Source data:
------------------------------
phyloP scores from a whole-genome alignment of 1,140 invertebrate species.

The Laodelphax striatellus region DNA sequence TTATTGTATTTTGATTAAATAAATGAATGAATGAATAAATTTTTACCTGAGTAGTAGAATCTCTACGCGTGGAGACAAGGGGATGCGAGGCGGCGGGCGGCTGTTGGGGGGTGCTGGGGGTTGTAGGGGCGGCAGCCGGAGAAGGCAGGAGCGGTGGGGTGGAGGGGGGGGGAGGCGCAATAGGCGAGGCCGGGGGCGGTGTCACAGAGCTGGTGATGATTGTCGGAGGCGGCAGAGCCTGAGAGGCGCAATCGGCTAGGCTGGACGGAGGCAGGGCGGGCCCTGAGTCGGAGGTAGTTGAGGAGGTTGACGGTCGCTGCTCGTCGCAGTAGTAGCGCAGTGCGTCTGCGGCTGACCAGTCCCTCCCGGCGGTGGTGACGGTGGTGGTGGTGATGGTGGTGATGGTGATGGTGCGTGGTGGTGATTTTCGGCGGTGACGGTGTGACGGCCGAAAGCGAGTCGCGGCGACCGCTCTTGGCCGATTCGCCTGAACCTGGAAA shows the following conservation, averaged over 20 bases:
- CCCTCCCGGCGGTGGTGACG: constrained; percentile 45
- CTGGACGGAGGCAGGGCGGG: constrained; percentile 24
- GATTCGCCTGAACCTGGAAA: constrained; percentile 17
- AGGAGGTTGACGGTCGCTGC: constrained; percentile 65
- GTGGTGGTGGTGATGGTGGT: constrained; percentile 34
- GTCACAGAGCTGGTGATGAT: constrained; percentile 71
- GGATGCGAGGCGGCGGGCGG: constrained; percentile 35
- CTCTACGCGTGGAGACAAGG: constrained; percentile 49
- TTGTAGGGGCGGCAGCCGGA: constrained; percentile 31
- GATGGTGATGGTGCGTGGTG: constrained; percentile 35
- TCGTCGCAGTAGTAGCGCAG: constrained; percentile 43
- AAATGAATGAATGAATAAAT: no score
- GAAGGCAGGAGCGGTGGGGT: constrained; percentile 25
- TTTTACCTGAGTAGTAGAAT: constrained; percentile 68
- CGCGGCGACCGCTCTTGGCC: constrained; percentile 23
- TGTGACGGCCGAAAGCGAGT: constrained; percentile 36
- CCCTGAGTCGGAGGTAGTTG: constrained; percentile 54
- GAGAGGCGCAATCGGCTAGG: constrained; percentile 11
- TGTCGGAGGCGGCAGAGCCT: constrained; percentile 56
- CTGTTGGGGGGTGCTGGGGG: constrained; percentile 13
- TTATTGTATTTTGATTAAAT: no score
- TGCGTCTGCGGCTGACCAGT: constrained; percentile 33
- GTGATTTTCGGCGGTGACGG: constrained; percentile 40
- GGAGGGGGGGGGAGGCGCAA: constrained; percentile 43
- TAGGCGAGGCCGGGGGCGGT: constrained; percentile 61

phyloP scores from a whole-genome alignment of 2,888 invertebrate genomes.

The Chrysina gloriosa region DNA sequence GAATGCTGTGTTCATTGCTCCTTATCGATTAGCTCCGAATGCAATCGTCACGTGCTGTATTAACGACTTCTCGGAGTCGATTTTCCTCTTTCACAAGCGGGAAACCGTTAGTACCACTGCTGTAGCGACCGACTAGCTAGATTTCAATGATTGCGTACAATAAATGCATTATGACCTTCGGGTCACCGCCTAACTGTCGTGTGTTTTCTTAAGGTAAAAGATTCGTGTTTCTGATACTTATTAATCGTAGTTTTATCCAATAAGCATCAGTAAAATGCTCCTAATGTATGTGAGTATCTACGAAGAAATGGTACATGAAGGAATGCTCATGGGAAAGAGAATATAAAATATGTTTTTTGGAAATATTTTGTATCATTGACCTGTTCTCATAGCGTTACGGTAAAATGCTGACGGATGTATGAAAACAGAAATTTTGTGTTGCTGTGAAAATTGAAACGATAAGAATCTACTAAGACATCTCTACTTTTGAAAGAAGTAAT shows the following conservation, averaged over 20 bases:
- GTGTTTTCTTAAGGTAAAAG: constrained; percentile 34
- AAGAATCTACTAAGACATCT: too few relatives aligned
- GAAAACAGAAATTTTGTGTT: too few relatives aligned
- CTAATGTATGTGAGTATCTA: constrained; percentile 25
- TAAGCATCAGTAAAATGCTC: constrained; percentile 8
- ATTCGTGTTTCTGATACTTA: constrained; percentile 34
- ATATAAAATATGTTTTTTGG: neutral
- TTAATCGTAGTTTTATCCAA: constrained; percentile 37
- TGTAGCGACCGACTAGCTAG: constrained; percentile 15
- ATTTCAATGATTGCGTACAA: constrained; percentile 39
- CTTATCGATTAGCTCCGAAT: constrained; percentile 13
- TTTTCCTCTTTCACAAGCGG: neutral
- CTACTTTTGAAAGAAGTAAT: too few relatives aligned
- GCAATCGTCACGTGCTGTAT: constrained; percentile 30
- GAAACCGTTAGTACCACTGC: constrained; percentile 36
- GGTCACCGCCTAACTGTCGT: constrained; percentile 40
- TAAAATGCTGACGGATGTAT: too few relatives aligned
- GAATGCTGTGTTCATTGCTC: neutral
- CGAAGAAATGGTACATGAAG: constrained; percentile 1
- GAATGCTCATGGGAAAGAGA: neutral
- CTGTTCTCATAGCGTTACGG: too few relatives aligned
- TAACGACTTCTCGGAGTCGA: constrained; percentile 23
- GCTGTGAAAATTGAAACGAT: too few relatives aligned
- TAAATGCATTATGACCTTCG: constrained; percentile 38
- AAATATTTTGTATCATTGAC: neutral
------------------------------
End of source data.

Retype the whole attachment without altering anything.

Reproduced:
phyloP scores from a whole-genome alignment of 1,140 invertebrate species.

The Laodelphax striatellus region DNA sequence TTATTGTATTTTGATTAAATAAATGAATGAATGAATAAATTTTTACCTGAGTAGTAGAATCTCTACGCGTGGAGACAAGGGGATGCGAGGCGGCGGGCGGCTGTTGGGGGGTGCTGGGGGTTGTAGGGGCGGCAGCCGGAGAAGGCAGGAGCGGTGGGGTGGAGGGGGGGGGAGGCGCAATAGGCGAGGCCGGGGGCGGTGTCACAGAGCTGGTGATGATTGTCGGAGGCGGCAGAGCCTGAGAGGCGCAATCGGCTAGGCTGGACGGAGGCAGGGCGGGCCCTGAGTCGGAGGTAGTTGAGGAGGTTGACGGTCGCTGCTCGTCGCAGTAGTAGCGCAGTGCGTCTGCGGCTGACCAGTCCCTCCCGGCGGTGGTGACGGTGGTGGTGGTGATGGTGGTGATGGTGATGGTGCGTGGTGGTGATTTTCGGCGGTGACGGTGTGACGGCCGAAAGCGAGTCGCGGCGACCGCTCTTGGCCGATTCGCCTGAACCTGGAAA shows the following conservation, averaged over 20 bases:
- CCCTCCCGGCGGTGGTGACG: constrained; percentile 45
- CTGGACGGAGGCAGGGCGGG: constrained; percentile 24
- GATTCGCCTGAACCTGGAAA: constrained; percentile 17
- AGGAGGTTGACGGTCGCTGC: constrained; percentile 65
- GTGGTGGTGGTGATGGTGGT: constrained; percentile 34
- GTCACAGAGCTGGTGATGAT: constrained; percentile 71
- GGATGCGAGGCGGCGGGCGG: constrained; percentile 35
- CTCTACGCGTGGAGACAAGG: constrained; percentile 49
- TTGTAGGGGCGGCAGCCGGA: constrained; percentile 31
- GATGGTGATGGTGCGTGGTG: constrained; percentile 35
- TCGTCGCAGTAGTAGCGCAG: constrained; percentile 43
- AAATGAATGAATGAATAAAT: no score
- GAAGGCAGGAGCGGTGGGGT: constrained; percentile 25
- TTTTACCTGAGTAGTAGAAT: constrained; percentile 68
- CGCGGCGACCGCTCTTGGCC: constrained; percentile 23
- TGTGACGGCCGAAAGCGAGT: constrained; percentile 36
- CCCTGAGTCGGAGGTAGTTG: constrained; percentile 54
- GAGAGGCGCAATCGGCTAGG: constrained; percentile 11
- TGTCGGAGGCGGCAGAGCCT: constrained; percentile 56
- CTGTTGGGGGGTGCTGGGGG: constrained; percentile 13
- TTATTGTATTTTGATTAAAT: no score
- TGCGTCTGCGGCTGACCAGT: constrained; percentile 33
- GTGATTTTCGGCGGTGACGG: constrained; percentile 40
- GGAGGGGGGGGGAGGCGCAA: constrained; percentile 43
- TAGGCGAGGCCGGGGGCGGT: constrained; percentile 61

phyloP scores from a whole-genome alignment of 2,888 invertebrate genomes.

The Chrysina gloriosa region DNA sequence GAATGCTGTGTTCATTGCTCCTTATCGATTAGCTCCGAATGCAATCGTCACGTGCTGTATTAACGACTTCTCGGAGTCGATTTTCCTCTTTCACAAGCGGGAAACCGTTAGTACCACTGCTGTAGCGACCGACTAGCTAGATTTCAATGATTGCGTACAATAAATGCATTATGACCTTCGGGTCACCGCCTAACTGTCGTGTGTTTTCTTAAGGTAAAAGATTCGTGTTTCTGATACTTATTAATCGTAGTTTTATCCAATAAGCATCAGTAAAATGCTCCTAATGTATGTGAGTATCTACGAAGAAATGGTACATGAAGGAATGCTCATGGGAAAGAGAATATAAAATATGTTTTTTGGAAATATTTTGTATCATTGACCTGTTCTCATAGCGTTACGGTAAAATGCTGACGGATGTATGAAAACAGAAATTTTGTGTTGCTGTGAAAATTGAAACGATAAGAATCTACTAAGACATCTCTACTTTTGAAAGAAGTAAT shows the following conservation, averaged over 20 bases:
- GTGTTTTCTTAAGGTAAAAG: constrained; percentile 34
- AAGAATCTACTAAGACATCT: too few relatives aligned
- GAAAACAGAAATTTTGTGTT: too few relatives aligned
- CTAATGTATGTGAGTATCTA: constrained; percentile 25
- TAAGCATCAGTAAAATGCTC: constrained; percentile 8
- ATTCGTGTTTCTGATACTTA: constrained; percentile 34
- ATATAAAATATGTTTTTTGG: neutral
- TTAATCGTAGTTTTATCCAA: constrained; percentile 37
- TGTAGCGACCGACTAGCTAG: constrained; percentile 15
- ATTTCAATGATTGCGTACAA: constrained; percentile 39
- CTTATCGATTAGCTCCGAAT: constrained; percentile 13
- TTTTCCTCTTTCACAAGCGG: neutral
- CTACTTTTGAAAGAAGTAAT: too few relatives aligned
- GCAATCGTCACGTGCTGTAT: constrained; percentile 30
- GAAACCGTTAGTACCACTGC: constrained; percentile 36
- GGTCACCGCCTAACTGTCGT: constrained; percentile 40
- TAAAATGCTGACGGATGTAT: too few relatives aligned
- GAATGCTGTGTTCATTGCTC: neutral
- CGAAGAAATGGTACATGAAG: constrained; percentile 1
- GAATGCTCATGGGAAAGAGA: neutral
- CTGTTCTCATAGCGTTACGG: too few relatives aligned
- TAACGACTTCTCGGAGTCGA: constrained; percentile 23
- GCTGTGAAAATTGAAACGAT: too few relatives aligned
- TAAATGCATTATGACCTTCG: constrained; percentile 38
- AAATATTTTGTATCATTGAC: neutral